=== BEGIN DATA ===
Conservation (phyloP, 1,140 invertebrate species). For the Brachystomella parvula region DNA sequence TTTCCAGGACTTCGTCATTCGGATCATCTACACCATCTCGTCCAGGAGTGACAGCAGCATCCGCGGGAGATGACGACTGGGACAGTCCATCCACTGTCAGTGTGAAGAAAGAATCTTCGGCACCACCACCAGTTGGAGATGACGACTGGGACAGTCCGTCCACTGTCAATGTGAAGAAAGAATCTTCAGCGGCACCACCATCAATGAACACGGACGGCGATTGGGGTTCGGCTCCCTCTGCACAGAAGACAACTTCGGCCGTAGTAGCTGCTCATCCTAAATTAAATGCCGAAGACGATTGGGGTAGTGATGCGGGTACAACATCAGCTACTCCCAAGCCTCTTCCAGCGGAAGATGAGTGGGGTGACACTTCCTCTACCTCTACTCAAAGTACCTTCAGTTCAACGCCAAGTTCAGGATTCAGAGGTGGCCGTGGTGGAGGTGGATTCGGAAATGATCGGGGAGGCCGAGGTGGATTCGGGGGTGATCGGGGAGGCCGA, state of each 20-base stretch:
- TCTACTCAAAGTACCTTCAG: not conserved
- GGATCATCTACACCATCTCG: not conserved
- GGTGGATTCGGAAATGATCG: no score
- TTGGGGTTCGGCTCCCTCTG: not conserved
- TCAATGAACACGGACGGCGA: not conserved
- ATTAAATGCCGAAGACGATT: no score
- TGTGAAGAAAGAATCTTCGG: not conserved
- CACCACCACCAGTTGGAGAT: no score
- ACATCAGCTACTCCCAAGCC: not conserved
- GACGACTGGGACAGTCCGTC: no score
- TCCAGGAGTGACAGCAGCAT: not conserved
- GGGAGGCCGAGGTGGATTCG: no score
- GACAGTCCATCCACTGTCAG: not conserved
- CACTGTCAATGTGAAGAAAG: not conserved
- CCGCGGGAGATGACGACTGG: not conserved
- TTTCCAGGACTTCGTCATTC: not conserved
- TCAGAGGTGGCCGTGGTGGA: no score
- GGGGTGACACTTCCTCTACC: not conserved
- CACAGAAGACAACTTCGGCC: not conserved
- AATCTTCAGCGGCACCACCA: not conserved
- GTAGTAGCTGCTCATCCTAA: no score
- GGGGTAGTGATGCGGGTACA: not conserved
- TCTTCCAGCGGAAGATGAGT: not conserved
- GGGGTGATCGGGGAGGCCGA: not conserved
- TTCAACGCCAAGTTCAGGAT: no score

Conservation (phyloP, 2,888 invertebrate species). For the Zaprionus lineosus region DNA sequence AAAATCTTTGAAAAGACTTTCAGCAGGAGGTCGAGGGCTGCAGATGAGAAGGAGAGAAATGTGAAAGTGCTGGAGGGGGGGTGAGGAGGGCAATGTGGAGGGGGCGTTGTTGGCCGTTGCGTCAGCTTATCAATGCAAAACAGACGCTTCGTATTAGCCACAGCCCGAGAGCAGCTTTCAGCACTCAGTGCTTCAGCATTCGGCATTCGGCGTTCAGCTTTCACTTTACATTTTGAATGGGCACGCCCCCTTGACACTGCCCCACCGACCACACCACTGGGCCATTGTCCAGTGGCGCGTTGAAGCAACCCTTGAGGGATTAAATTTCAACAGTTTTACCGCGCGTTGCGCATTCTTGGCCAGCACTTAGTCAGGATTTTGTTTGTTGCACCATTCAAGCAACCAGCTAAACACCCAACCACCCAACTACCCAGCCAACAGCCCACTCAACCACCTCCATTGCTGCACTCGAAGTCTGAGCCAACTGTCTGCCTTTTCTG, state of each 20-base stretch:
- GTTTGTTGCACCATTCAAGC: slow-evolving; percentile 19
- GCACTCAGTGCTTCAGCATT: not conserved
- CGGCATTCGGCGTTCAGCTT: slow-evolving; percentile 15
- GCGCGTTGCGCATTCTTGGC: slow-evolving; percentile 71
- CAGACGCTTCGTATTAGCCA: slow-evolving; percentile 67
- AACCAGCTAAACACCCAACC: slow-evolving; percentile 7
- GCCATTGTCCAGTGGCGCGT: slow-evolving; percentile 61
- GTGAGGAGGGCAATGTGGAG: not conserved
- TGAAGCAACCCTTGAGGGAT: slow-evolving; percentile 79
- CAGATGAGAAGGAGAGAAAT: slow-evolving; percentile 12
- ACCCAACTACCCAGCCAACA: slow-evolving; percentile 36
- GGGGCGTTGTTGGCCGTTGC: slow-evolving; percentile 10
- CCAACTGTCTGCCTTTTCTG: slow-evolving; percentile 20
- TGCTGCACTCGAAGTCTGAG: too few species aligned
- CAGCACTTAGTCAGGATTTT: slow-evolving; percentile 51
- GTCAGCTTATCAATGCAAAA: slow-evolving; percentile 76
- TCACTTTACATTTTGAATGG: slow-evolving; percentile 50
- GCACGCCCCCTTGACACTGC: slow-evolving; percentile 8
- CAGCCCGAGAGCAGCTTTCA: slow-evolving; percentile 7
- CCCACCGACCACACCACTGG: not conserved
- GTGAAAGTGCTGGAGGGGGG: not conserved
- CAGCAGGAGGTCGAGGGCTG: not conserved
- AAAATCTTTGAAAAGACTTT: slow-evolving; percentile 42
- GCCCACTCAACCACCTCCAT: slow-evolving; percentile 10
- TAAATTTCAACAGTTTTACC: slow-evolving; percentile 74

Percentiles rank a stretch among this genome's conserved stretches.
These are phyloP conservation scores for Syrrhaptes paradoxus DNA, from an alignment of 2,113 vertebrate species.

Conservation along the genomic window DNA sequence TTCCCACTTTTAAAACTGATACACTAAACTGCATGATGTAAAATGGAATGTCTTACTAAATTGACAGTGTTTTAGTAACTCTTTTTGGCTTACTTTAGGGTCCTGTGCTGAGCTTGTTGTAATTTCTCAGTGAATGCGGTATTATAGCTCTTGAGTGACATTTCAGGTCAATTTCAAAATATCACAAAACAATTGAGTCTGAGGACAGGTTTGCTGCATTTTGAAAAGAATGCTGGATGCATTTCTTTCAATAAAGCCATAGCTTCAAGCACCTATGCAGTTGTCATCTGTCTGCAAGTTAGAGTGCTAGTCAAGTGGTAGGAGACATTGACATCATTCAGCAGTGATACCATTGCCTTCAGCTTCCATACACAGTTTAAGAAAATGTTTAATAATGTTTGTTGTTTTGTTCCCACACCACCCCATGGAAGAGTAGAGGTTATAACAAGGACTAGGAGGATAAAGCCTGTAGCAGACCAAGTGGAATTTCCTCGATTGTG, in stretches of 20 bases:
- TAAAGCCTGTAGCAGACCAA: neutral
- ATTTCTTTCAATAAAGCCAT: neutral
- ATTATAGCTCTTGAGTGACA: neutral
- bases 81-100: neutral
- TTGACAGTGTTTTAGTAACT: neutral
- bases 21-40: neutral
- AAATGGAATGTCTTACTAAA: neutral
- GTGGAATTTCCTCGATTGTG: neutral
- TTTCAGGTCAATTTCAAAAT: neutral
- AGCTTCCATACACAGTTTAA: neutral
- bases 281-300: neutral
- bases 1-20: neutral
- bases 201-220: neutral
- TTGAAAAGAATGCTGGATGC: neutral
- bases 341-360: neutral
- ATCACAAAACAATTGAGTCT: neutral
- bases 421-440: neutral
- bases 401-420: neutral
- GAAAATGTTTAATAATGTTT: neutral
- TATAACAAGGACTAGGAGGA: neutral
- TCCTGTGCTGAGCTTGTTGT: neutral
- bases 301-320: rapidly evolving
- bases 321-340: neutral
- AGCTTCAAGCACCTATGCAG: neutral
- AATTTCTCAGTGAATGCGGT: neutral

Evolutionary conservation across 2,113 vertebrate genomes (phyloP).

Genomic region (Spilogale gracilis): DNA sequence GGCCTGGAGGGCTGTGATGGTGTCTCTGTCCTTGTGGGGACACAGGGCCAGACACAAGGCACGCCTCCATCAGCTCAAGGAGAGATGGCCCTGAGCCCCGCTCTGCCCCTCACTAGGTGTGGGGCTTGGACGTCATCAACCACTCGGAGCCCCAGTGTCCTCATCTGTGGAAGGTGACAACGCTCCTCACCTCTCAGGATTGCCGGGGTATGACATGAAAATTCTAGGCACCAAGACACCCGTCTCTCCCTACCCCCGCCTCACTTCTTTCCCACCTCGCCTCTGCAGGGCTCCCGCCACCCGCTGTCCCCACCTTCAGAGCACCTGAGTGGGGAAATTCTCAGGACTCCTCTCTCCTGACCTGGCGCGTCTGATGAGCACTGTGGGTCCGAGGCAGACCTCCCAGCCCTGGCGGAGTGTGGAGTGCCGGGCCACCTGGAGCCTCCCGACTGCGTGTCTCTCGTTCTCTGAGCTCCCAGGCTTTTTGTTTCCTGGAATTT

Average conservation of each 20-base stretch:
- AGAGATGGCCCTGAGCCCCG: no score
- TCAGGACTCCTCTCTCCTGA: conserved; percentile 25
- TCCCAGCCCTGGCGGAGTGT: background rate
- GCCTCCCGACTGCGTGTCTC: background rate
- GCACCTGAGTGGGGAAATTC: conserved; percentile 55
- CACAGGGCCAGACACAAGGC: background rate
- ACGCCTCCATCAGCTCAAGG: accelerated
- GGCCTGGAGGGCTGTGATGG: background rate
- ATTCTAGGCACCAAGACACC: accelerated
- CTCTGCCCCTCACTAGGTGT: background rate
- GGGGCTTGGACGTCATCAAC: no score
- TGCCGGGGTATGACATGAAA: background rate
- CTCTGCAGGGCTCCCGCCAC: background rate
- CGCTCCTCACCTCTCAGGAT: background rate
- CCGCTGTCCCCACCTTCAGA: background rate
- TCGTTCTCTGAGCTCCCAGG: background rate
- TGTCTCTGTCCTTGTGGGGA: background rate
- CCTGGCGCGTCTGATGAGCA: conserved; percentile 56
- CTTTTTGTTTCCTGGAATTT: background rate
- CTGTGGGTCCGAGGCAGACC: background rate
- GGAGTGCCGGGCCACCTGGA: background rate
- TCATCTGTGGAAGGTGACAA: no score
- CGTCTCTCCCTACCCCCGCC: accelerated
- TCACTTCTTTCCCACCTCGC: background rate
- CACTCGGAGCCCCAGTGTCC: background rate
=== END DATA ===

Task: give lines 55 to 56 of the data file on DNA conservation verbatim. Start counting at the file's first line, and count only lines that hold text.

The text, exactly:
Conservation along the genomic window DNA sequence TTCCCACTTTTAAAACTGATACACTAAACTGCATGATGTAAAATGGAATGTCTTACTAAATTGACAGTGTTTTAGTAACTCTTTTTGGCTTACTTTAGGGTCCTGTGCTGAGCTTGTTGTAATTTCTCAGTGAATGCGGTATTATAGCTCTTGAGTGACATTTCAGGTCAATTTCAAAATATCACAAAACAATTGAGTCTGAGGACAGGTTTGCTGCATTTTGAAAAGAATGCTGGATGCATTTCTTTCAATAAAGCCATAGCTTCAAGCACCTATGCAGTTGTCATCTGTCTGCAAGTTAGAGTGCTAGTCAAGTGGTAGGAGACATTGACATCATTCAGCAGTGATACCATTGCCTTCAGCTTCCATACACAGTTTAAGAAAATGTTTAATAATGTTTGTTGTTTTGTTCCCACACCACCCCATGGAAGAGTAGAGGTTATAACAAGGACTAGGAGGATAAAGCCTGTAGCAGACCAAGTGGAATTTCCTCGATTGTG, in stretches of 20 bases:
- TAAAGCCTGTAGCAGACCAA: neutral